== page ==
The standard hydrogen electrode is always on the left electrode always no matter if the other half cell has a much more negative electrode potential than it. It’s the standard.

Yes and D is chlorine gas because chlorine gas is reduced to chloride ions. Chlorine in its physical state at room temperature exists as a gas. Therefore Chlorine gas is not a metal therefore a platinum electrode has to be used in order to conduct electricity.

Hope that’s helped.
Is platinum electrode used for non metals e.g. a gas? (I know it can also be used if there's a solution of two aquaous ions of the same metal)
Also, in the picture of question 6, the does D (half-cell on the right) have a similar shape to the standard hydrogen electrode on the left? Is it because it is a non metal (a gas)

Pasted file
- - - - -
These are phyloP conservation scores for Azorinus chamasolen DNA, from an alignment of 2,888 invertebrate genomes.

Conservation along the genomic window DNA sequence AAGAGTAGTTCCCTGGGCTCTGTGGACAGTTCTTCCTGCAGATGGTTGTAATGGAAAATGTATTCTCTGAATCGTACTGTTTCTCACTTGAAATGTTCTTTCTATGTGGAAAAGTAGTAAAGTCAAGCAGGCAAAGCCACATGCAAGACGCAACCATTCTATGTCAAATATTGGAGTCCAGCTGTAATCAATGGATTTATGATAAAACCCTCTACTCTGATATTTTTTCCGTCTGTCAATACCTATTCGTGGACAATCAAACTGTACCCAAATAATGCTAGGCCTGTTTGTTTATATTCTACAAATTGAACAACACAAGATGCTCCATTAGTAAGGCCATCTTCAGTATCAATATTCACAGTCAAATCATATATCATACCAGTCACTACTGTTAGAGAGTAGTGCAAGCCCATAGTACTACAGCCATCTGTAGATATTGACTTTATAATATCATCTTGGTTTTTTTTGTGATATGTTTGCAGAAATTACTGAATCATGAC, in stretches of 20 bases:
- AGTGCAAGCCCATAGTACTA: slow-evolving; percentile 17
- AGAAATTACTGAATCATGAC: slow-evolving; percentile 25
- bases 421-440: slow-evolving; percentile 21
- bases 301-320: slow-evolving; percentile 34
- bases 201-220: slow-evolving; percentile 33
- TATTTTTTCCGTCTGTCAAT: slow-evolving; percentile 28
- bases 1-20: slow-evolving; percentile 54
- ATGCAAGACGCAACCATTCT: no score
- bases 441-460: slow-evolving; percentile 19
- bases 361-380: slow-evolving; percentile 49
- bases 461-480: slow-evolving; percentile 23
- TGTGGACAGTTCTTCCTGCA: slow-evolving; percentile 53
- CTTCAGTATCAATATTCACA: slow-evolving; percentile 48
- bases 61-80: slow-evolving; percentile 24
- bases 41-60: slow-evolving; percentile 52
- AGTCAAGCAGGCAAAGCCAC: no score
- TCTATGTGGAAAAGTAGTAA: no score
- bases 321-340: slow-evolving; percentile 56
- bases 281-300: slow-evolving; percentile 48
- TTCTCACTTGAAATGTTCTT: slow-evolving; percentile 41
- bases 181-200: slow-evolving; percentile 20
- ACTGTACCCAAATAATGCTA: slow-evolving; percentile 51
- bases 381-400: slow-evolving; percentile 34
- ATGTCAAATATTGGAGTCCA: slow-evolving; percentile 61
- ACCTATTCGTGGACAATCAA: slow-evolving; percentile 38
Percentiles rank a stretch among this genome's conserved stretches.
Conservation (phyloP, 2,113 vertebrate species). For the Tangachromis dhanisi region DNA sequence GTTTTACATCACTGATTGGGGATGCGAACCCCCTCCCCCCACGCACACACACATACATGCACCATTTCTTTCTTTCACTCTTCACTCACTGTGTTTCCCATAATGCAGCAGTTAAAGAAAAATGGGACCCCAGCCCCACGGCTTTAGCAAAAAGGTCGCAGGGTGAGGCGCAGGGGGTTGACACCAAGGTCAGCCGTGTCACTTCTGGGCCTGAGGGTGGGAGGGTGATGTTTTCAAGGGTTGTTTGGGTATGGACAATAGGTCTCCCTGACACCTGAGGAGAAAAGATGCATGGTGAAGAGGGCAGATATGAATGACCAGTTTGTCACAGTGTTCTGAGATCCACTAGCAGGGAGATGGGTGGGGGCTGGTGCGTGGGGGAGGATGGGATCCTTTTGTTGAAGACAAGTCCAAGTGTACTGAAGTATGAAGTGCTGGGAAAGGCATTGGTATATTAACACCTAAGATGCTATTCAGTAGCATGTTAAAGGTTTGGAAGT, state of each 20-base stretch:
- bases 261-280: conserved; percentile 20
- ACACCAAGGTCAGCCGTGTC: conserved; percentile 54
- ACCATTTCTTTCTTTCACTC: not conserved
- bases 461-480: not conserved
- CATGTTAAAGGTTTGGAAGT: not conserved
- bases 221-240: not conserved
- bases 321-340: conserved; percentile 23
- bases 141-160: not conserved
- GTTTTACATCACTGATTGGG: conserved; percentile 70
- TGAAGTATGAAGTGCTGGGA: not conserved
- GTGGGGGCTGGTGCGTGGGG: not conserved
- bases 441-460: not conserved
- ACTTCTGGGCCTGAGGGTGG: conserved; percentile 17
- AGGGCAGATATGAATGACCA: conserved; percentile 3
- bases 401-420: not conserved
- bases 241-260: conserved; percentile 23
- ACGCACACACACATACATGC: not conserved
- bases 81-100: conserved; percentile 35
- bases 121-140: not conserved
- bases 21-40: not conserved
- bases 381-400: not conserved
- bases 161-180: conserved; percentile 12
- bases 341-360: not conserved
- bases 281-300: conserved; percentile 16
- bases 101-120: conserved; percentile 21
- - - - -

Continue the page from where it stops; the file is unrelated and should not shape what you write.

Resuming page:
Also
for question 6c is ClO3- a non-metal?
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j4mil417
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So a platinum electrode is always used when no metal is present so in aqueous solutions and anything with gas. A solid electrode is required which conducts electricity.

The shape of the electrode doesn’t matter. When drawing the diagram you just want everything to be almost the same. The shape doesn’t contribute anything to the EMF value or anything. You must label everything correctly if they ask so.

For question 6c, ClO3- is part of chloric acid which is an aqueous solution it isn’t a solid nor a metal. Therefore a solid platinum electrode will need to be used to conduct electricity.
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(Original post by j4mil417)
So a platinum electrode is always used when no metal is present so in aqueous solutions and anything with gas. A solid electrode is required which conducts electricity.

The shape of the electrode doesn’t matter. When drawing the diagram you just want everything to be almost the same. The shape doesn’t contribute anything to the EMF value or anything. You must label everything correctly if they ask so.